SShing to unpredictable IPs behind a bastion

Feb 7, 2022

A pretty common security measure for cloud infrastructure is an SSH bastion: you have a bunch of servers you may need to SSH to at times, but you obviously don’t want all your servers open to the public Internet, so you designate one server as the SSH bastion, which can be appropriately hardened and is open to public SSH connections for proxying ssh connections into your private network.

I recently found myself needing to manage multiple environments (production and staging) like this, and transitioning a legacy configuration with a small number of static servers to a “cattle, not pets” approach where individual servers were coming and going all the time. Under the old system, because the list of servers was static ops people would give each server a DNS entry pointing at the private IP and share snippets for everyone to put in their ~/.ssh/config: a manual process that worked fine when servers were manually configured and long-lived but not one that fits comfortably in a world where the number of servers may be much higher and individual servers are being automatically provisioned or decommisioned all the time.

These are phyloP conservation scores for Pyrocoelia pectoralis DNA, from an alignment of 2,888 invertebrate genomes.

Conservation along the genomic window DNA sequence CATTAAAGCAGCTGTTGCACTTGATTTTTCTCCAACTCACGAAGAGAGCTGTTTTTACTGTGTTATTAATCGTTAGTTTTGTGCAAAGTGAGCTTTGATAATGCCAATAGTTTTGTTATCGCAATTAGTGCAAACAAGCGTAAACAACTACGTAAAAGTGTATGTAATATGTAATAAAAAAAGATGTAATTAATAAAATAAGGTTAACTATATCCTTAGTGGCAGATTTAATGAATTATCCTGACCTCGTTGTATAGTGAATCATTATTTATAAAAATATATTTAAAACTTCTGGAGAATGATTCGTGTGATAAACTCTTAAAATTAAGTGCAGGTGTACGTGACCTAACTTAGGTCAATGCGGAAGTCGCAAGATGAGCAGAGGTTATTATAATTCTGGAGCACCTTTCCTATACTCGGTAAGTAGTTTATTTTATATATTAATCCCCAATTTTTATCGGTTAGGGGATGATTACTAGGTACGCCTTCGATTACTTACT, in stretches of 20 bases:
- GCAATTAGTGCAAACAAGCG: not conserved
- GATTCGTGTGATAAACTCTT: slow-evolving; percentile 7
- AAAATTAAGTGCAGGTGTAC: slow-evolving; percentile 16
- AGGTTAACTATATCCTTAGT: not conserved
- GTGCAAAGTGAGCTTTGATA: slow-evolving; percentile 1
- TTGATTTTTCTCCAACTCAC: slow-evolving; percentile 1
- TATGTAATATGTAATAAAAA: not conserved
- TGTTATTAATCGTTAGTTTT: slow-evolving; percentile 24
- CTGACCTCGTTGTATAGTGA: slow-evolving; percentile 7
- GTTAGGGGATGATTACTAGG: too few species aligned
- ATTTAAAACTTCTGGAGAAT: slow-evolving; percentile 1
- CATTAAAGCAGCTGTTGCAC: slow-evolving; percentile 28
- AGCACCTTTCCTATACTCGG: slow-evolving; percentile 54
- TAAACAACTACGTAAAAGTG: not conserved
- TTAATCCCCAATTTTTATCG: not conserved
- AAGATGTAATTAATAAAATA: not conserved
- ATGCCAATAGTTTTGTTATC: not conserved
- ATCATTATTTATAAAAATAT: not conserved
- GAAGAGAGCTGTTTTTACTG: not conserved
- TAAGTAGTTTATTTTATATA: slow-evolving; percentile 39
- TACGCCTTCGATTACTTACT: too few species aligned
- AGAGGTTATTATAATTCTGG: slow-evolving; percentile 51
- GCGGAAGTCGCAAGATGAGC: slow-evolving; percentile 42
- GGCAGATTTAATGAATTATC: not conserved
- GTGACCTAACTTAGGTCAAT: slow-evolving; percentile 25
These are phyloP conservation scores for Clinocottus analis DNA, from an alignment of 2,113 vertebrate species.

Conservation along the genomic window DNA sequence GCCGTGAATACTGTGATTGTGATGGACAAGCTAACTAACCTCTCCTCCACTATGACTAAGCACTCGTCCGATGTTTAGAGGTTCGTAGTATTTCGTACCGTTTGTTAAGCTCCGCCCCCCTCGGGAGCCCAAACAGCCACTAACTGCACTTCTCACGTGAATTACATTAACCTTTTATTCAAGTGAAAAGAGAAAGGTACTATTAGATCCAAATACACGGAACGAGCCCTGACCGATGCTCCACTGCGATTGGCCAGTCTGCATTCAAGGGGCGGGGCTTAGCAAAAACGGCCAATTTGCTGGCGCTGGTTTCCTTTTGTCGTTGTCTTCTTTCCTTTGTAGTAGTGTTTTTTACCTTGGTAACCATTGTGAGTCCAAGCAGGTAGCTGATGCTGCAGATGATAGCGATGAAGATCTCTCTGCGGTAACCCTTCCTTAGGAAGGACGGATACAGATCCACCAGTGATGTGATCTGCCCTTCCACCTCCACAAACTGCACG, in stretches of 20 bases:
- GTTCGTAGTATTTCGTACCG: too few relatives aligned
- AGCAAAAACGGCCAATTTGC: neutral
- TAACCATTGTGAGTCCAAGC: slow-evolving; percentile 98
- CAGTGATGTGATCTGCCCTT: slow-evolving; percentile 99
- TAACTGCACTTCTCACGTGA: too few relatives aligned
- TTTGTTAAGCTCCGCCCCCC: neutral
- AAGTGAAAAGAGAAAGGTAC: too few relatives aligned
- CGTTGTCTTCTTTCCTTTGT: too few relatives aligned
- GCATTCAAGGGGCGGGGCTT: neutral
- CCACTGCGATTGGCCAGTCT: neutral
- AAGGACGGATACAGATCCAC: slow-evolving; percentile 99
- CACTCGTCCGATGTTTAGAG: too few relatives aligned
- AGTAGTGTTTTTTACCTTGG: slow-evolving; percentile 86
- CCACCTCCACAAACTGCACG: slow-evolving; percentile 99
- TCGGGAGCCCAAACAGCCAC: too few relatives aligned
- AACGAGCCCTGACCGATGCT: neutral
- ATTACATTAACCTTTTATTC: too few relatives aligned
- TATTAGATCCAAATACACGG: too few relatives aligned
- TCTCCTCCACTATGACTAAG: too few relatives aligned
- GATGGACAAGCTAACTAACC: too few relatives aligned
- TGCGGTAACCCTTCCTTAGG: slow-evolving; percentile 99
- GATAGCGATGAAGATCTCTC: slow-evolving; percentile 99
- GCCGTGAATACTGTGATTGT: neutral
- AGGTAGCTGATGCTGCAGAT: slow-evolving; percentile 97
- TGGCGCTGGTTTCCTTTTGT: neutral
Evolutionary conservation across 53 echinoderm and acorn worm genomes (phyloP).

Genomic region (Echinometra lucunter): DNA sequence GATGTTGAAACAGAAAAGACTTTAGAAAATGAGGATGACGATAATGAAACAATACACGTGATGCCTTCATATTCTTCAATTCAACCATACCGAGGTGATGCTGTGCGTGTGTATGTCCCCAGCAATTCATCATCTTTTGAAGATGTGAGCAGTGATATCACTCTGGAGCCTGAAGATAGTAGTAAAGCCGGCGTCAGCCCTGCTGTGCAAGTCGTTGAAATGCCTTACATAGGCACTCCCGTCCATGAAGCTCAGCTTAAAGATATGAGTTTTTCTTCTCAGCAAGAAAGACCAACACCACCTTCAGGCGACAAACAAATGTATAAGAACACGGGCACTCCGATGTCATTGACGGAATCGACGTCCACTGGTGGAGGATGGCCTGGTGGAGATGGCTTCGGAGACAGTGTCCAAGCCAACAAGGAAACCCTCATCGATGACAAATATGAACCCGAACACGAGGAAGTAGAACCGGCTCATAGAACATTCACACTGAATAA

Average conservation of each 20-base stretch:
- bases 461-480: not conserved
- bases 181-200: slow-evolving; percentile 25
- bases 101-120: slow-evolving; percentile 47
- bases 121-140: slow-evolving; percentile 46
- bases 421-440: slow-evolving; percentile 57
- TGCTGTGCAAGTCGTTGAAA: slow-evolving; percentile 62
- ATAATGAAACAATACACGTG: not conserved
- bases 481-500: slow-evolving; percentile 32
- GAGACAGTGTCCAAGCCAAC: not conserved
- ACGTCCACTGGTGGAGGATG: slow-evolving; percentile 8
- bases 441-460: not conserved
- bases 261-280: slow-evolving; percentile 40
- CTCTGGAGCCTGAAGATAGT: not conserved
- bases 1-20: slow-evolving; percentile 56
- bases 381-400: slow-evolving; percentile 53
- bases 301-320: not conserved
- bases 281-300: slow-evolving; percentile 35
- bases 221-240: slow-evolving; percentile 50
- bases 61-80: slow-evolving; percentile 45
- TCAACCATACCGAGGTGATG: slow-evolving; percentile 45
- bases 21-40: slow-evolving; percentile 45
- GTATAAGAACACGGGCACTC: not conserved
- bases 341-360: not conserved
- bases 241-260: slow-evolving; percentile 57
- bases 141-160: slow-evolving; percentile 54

I could have also built automatic DNS assignments to the new servers and chosen predictable entries such that a wildcard Host block in ssh_config could match everything, but I was hoping to find a simpler approach. I think I’ve landed on a couple of lines in my ~/.ssh/config that will do what I need:

Match originalhost bastion.staging
  User myuser
  Port 12345 # publicly exposed servers shouldn't use default SSH port
  Hostname my.staging.bastion.domain

# ssh <private-address>.staging to hop via bastion
Match host *.staging
  User myuser
  ProxyCommand ssh bastion.staging -W $(echo "%h" | sed s/.staging//):%p

With this, to ssh to a server in the staging environment with IP, I can type ssh The same two blocks reproduced with the .prod suffix instead of .staging handle production.

This does mean remembering to add the suffix after copy-pasting a private IP and knowing which environment I’m targeting, so it’s not quite as smooth or idiot-proof as DNS entries would be. For a much larger infrastructure that extra effort would probably be worthwhile, but for the scale I expect this system to operate at for the forseeable future I think what I’ve landed on is a simpler and easier solution.